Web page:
Ruby Kate Chitsey spends lots of time in nursing homes because her mother is a nurse practitioner and Ruby Kate loves to join her mother while she’s at work. Ruby noticed something at nursing homes that wasn’t getting the attention she felt it deserved. Wait until you read this brief story about how this young girl took charge of making life in nursing homes better for those who live within.
Requiem for the status quo was picked up by a publisher two years ago this month. The eBook and audiobook will continue to be available on Amazon through Black Rose Writing until the end of 2019. I am arranging for different publishing options for the paperback version, however, and will be releasing that paperback later this year.
In the meantime, my publisher and I reduced the paperback price for the month of February so those who want to add this book to their library can do so at a discounted price. If you are a Prime member, shipping is FREE! When I self-publish my novel I’ll be sure to send out an announcement so you’ll again have access to the paperback version through Amazon. And of course, the eBook is still available on Amazon and will continue to be available forever and a day. (I will self-pub the eBook at the end of the year.)
Let these recent reviews encourage you to get your copy today!
Jill W. I’ve never written a review when I’m only halfway through a book, but I wanted the author to know sooner rather than later, how much her book has affected me emotionally. My family has been dealt the dreaded card of dementia so reading REQUIEM FOR THE STATUS QUO has been difficult since we’re living Coleen and Patrick’s nightmare now. I find myself only able to read pieces at a time because the author has done a superb job of making Patrick and his family’s battle with this horrible disease, so real. Last night as I read, I found myself laughing and then crying. This book is a must read for anyone touched by Alzheimer’s or dementia.
Ann C. Irene Frances Olson writes believable fiction. Her characters are kind, funny and endearing — even in their flaws. When Colleen takes over her father Patrick’s caregiving because of his advancing memory issues, the reader can’t help but be moved by the tender relationship between them. The effervescent Colleen finds herself in a challenging life situation — pulled between her father’s condition, her working life, her brother’s disdain for her father’s illness and her own desire for companionship. Having experienced the devastation that Alzheimer’s can bring to a family, it was both heartbreaking and a joy to follow Colleen’s path. Yes, there was loss, but the author helps us see the beauty and courage in facing the inevitable challenges of aging and how it’s possible to do it with grace and love.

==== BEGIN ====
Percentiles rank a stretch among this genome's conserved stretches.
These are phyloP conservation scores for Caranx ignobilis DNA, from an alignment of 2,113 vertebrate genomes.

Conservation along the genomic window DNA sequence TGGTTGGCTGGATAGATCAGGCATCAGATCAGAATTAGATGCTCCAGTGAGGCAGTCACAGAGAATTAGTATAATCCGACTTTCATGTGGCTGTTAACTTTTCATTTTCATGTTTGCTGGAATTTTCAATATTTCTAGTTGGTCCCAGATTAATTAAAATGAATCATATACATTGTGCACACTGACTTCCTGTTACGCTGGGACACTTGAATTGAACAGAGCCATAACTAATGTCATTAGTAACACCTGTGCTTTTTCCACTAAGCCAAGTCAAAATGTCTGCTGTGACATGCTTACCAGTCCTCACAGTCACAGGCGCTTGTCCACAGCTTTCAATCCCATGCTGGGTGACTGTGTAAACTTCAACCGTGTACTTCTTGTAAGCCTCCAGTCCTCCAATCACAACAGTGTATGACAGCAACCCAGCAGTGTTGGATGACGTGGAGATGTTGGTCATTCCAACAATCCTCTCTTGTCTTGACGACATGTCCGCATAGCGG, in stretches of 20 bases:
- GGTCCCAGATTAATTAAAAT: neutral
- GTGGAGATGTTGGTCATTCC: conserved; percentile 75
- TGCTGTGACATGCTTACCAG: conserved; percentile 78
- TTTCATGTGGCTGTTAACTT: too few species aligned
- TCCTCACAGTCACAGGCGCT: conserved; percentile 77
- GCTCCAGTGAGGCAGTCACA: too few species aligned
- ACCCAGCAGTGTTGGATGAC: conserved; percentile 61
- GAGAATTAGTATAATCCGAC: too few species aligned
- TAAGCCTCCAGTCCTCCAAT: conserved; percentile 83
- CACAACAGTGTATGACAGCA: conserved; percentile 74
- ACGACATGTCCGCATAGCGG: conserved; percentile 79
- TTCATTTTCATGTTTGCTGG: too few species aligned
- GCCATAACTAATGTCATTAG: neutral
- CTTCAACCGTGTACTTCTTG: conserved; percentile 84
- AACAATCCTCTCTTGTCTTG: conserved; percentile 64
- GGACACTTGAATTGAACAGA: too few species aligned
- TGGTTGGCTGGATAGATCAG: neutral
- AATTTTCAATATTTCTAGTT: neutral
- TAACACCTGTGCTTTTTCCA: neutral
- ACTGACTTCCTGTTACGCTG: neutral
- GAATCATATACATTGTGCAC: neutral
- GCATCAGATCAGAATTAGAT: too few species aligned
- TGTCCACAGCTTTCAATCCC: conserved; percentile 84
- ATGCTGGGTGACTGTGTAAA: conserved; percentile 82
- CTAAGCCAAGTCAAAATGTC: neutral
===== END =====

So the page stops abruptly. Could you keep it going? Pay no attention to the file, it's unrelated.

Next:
Jason This book is about the many faces of Alzheimer’s, from those how bear the thief in their brain to those who must cope with and care for loved ones. The story is straightforward and written with love, it is a daughter’s anthem of love for her father while also being a support for others facing the journey of incremental loss. Colleen describes it best when she identifies Alzheimer’s as a thief robbing us of our memories and our future. If you or a loved one are walking this journey, this story is sure to give both a sense of how to make this journey possible and how to mourn with others on the path.